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Packaging of Diisopropyl Fluorophosphatase (DFPase) in Bacterial Outer Membrane Vesicles Protects Its Activity at Extreme Temperature

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journal contribution
posted on 14.01.2022, 23:13 by Meghna Thakur, Scott N. Dean, Martin Moore, Joseph R. Spangler, Brandy J. Johnson, Igor L. Medintz, Scott A. Walper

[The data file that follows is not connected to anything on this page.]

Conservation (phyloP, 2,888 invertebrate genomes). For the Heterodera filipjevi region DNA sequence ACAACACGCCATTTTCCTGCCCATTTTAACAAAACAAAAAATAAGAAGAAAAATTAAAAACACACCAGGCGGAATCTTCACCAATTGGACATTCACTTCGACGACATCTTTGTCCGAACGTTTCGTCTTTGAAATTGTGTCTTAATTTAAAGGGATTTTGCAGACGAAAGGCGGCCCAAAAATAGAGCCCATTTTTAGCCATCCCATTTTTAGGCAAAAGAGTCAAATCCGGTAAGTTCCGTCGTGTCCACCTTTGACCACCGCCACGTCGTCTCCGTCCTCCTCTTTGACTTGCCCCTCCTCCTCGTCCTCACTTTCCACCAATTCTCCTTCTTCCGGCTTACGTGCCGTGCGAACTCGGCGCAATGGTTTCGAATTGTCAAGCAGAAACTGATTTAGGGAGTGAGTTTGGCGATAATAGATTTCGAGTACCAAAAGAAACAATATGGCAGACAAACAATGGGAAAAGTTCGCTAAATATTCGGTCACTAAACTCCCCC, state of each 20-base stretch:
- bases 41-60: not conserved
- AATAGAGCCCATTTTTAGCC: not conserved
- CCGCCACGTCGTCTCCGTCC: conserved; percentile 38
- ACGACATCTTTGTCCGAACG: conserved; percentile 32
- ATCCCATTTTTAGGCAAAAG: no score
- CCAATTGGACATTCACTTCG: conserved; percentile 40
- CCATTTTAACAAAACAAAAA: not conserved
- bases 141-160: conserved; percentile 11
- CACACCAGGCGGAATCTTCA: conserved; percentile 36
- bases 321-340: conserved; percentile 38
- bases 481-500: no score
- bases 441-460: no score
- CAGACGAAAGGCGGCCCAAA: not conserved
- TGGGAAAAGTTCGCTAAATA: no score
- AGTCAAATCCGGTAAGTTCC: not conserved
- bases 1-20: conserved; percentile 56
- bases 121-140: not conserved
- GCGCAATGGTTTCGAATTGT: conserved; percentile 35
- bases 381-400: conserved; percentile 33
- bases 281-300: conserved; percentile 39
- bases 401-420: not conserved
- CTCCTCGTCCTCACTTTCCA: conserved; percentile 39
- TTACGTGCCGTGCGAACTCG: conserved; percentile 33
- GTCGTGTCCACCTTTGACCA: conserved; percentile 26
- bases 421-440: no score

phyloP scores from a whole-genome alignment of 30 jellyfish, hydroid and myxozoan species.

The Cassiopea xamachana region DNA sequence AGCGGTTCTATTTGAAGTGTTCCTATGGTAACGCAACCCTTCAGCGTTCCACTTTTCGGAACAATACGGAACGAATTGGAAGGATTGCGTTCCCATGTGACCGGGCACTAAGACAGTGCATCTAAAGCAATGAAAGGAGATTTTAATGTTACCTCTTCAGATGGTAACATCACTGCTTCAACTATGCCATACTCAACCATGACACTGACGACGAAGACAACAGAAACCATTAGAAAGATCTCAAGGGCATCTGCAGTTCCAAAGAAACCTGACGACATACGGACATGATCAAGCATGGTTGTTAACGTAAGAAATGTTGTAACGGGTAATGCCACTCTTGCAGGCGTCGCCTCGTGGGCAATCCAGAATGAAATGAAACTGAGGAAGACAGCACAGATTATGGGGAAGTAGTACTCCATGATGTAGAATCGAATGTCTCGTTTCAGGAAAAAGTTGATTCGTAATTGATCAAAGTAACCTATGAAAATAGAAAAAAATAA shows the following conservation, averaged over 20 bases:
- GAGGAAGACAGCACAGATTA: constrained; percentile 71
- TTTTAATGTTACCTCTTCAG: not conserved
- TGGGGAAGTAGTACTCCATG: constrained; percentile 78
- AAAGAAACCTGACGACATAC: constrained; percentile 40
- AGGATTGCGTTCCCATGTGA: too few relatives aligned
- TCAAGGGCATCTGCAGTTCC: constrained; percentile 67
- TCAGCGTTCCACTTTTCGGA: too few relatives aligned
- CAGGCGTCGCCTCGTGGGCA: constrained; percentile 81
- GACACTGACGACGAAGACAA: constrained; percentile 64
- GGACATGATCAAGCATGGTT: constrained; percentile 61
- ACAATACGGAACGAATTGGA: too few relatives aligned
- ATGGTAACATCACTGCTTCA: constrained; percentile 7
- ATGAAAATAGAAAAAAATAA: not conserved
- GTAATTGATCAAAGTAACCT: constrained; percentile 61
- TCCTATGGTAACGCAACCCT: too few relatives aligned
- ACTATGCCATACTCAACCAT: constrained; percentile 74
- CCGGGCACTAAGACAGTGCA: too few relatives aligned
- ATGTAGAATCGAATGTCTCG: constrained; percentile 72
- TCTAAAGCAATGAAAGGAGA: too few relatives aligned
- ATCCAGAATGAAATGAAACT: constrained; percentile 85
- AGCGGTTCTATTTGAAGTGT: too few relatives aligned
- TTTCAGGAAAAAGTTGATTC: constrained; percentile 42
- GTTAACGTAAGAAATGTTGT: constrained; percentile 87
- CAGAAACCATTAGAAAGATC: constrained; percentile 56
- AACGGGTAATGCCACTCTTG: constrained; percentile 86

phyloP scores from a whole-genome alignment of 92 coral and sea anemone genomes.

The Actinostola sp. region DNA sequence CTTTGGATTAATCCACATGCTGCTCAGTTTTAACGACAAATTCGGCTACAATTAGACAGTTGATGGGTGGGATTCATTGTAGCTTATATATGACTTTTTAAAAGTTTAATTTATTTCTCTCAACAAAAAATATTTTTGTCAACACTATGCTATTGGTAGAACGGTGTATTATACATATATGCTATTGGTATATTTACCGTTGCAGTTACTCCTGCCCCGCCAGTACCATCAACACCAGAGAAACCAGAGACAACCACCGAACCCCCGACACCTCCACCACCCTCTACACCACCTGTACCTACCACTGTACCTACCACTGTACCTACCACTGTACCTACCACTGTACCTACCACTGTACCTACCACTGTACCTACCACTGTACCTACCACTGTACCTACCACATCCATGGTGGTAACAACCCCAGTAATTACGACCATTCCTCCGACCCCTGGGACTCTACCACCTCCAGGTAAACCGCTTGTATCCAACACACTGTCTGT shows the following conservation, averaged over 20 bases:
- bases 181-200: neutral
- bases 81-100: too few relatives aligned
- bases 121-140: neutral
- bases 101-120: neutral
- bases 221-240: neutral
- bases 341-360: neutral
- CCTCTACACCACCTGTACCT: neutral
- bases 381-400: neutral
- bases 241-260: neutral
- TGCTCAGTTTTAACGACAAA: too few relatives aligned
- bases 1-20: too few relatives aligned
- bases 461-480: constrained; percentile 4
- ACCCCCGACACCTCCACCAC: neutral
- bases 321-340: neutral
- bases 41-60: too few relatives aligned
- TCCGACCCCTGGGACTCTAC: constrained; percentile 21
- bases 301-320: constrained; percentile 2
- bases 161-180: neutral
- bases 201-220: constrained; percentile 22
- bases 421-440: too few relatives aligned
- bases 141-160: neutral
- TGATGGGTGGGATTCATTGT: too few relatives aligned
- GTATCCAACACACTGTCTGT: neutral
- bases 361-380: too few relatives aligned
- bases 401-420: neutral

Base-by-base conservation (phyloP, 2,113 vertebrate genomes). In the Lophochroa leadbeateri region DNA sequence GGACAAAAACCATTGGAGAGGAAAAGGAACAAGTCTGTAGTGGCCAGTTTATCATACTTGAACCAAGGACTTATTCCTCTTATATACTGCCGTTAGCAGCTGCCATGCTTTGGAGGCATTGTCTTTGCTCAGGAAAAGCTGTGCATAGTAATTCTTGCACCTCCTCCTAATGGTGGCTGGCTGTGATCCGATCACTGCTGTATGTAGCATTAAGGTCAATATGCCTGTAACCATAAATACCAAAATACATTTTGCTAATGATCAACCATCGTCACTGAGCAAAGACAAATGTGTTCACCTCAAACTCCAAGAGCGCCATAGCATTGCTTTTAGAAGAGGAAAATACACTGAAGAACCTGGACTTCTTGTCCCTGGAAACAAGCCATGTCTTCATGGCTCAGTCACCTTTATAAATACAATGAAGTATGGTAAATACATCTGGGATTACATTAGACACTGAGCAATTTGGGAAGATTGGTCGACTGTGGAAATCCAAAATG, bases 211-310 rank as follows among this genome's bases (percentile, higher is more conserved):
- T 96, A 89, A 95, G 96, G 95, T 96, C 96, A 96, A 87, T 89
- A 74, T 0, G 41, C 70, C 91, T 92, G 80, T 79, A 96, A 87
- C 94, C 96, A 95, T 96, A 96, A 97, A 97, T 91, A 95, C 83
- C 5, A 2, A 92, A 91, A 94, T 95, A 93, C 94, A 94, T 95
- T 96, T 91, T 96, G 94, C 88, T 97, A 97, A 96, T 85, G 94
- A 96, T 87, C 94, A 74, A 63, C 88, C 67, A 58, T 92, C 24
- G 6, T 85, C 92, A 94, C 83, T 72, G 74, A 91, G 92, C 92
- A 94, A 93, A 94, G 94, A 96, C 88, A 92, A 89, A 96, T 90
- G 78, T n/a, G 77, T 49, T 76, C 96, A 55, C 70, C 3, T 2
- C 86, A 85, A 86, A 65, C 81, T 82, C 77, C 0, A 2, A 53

Enzymatic decontamination of organophosphate compounds offers a biofriendly pathway to the neutralization of highly dangerous compounds. Environmental dissemination of enzymes, however, is an ongoing problem considering the costly process of production and chemical modification for stability that can diminish catalytic activity. As a result, there is interest in the potential for enzymatic encapsulation in situ or into nascent bacterial membrane vesicles to improve catalytic stability across various environmental challenges associated with storage and field deployment. In this study, we have engineered bacterial outer membrane vesicles (OMVs) to encapsulate the diisopropyl fluorophosphatase (DFPase), an enzyme originally isolated from squid Loligo vulgaris and capable of hydrolyzing diisopropyl fluorophosphate (DFP) and other organophosphates compounds. Here we employed a recombinant lipopeptide anchor to direct recruitment of DFPase into OMVs, which were isolated from culture media and tested for catalytic activity against both diisopropyl fluorophosphate and paraoxon. Our encapsulation strategy prevented the loss of catalytic activity despite lyophilization, extended storage time (2 days), and extreme temperatures up to 80 °C. These data underscore the appeal of DFPase as a biodecontaminant of organophosphates as well as the potential for OMV packaging in stabilized field deployment applications.